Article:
It really depends on what those batch files are doing - but I wouldn't use SQL Server to control this process. I would look at controlling the process from the OS level - and just using calls to SQL Server to get the data from the tables that is needed.

Powershell would be ideal for this - as well as using SQLCMD and would not require opening up access to xp_cmdshell to process the batch files.


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Post #843176
Posted Wednesday, January 6, 2010 3:31 PM


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I strongly agree with Jason, and stop using a Cursor.

They are only a curse on a database.

Andrew SQLDBA
Post #843235
Posted Wednesday, January 6, 2010 3:33 PM
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I recommend changing this to a set based method.

You are missing a ' at the end of your select @Cmd statement.


Jason, please can you elaborate what you mean by the set based method? I am a newbie and I am still learning.
Post #843236
Posted Wednesday, January 6, 2010 9:12 PM


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Jeff Moden has written some good articles here at SSC about triangular joins, set based method, and RBAR. I think those articles would be better able to fully explain it.


In short, set-based queries perform an action against a group of records (1 or more records) at the same time. Cursors and loops (RBAR) perform an action to one record at a time. This kind of processing can be intensive on resources and cause other issues.

My sig has one such article by Jeff. Check it out.




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Post #843291
Posted Wednesday, January 6, 2010 11:35 PM


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As a side bar for everyone else... a cursor isn't such a bad thing for such a control, here. You could concatenate all of the commands together in one big string, but it won't buy you much for performance because the "loop" isn't the slow thing in this case.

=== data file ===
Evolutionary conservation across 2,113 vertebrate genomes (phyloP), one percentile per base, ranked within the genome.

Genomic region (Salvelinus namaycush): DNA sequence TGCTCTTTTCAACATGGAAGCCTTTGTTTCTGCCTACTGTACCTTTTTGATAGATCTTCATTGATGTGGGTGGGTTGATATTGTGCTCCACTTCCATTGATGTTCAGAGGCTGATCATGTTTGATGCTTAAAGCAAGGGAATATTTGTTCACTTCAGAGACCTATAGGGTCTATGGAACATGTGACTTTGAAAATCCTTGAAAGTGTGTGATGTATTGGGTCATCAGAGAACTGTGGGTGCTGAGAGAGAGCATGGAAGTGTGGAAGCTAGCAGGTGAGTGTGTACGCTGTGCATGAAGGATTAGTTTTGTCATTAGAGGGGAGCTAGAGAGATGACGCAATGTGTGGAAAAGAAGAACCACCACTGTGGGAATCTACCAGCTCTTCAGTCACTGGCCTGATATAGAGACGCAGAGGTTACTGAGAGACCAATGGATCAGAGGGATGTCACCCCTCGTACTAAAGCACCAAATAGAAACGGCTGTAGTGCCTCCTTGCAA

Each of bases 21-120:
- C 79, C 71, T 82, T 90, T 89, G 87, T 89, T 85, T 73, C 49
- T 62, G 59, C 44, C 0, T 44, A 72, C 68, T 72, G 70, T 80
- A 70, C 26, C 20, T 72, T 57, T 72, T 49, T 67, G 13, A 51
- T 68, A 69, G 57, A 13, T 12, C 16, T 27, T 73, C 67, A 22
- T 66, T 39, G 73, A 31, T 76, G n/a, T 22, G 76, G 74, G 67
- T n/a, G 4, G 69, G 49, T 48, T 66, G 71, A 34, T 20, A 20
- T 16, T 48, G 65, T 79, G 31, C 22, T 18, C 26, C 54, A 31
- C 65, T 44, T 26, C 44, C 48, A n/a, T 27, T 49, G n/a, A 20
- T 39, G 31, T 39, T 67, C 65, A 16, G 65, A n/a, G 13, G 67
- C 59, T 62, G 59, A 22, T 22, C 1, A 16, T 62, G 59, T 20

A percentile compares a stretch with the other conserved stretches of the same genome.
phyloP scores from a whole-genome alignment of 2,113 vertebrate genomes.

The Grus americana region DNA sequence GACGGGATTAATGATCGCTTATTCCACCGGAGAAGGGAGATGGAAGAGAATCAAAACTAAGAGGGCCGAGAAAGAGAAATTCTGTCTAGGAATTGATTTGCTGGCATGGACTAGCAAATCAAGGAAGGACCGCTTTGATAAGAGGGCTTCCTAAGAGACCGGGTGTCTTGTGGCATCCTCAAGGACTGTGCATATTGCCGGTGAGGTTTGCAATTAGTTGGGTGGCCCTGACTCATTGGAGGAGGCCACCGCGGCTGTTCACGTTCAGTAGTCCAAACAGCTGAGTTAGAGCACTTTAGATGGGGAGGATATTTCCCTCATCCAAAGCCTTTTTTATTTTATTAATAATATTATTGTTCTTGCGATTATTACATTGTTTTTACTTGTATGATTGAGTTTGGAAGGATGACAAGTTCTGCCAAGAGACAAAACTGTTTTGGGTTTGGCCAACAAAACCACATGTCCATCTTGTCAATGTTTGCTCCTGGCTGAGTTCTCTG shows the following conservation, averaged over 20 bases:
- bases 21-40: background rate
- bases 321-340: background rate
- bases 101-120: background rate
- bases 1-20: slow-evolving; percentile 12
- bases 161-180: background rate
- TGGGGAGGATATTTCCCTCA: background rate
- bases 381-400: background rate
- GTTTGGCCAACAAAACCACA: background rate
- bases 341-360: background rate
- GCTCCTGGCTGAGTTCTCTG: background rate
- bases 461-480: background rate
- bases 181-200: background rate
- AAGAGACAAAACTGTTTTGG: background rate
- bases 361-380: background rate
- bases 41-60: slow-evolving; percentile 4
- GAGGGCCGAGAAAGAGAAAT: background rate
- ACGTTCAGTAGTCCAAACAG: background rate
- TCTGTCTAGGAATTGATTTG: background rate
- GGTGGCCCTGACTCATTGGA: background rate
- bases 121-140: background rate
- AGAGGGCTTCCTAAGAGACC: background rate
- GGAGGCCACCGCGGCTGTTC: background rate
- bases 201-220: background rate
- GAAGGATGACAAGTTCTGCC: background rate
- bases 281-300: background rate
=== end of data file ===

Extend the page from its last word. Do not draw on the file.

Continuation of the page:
--Jeff Moden
"RBAR is pronounced "ree-bar" and is a "Modenism" for "Row-By-Agonizing-Row".

First step towards the paradigm shift of writing Set Based code:
Stop thinking about what you want to do to a row... think, instead, of what you want to do to a column."

(play on words) "Just because you CAN do something in T-SQL, doesn't mean you SHOULDN'T." --22 Aug 2013

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Post #843328
Posted Wednesday, January 6, 2010 11:38 PM


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donne4real (1/6/2010)
I think I should have added more information. I have 2 tables. It loops through the table to see if a filename exists in both. And if it does, calls the specified batch file (@batfilename). There are different batch files for the different filenames.


Apparently it doesn't because you said it get's stuck... of course, we have no idea what you mean by that. Can you be a wee bit more descriptive?

Since you're new here, you might want to take a look at the first link in my signature below... makes people respond to your problems quicker provided that you give more of a description than "it's stuck".


--Jeff Moden
"RBAR is pronounced "ree-bar" and is a "Modenism" for "Row-By-Agonizing-Row".

First step towards the paradigm shift of writing Set Based code:
Stop thinking about what you want to do to a row... think, instead, of what you want to do to a column."

(play on words) "Just because you CAN do something in T-SQL, doesn't mean you SHOULDN'T." --22 Aug 2013

Helpful Links:
How to post code problems
How to post performance problems
Post #843330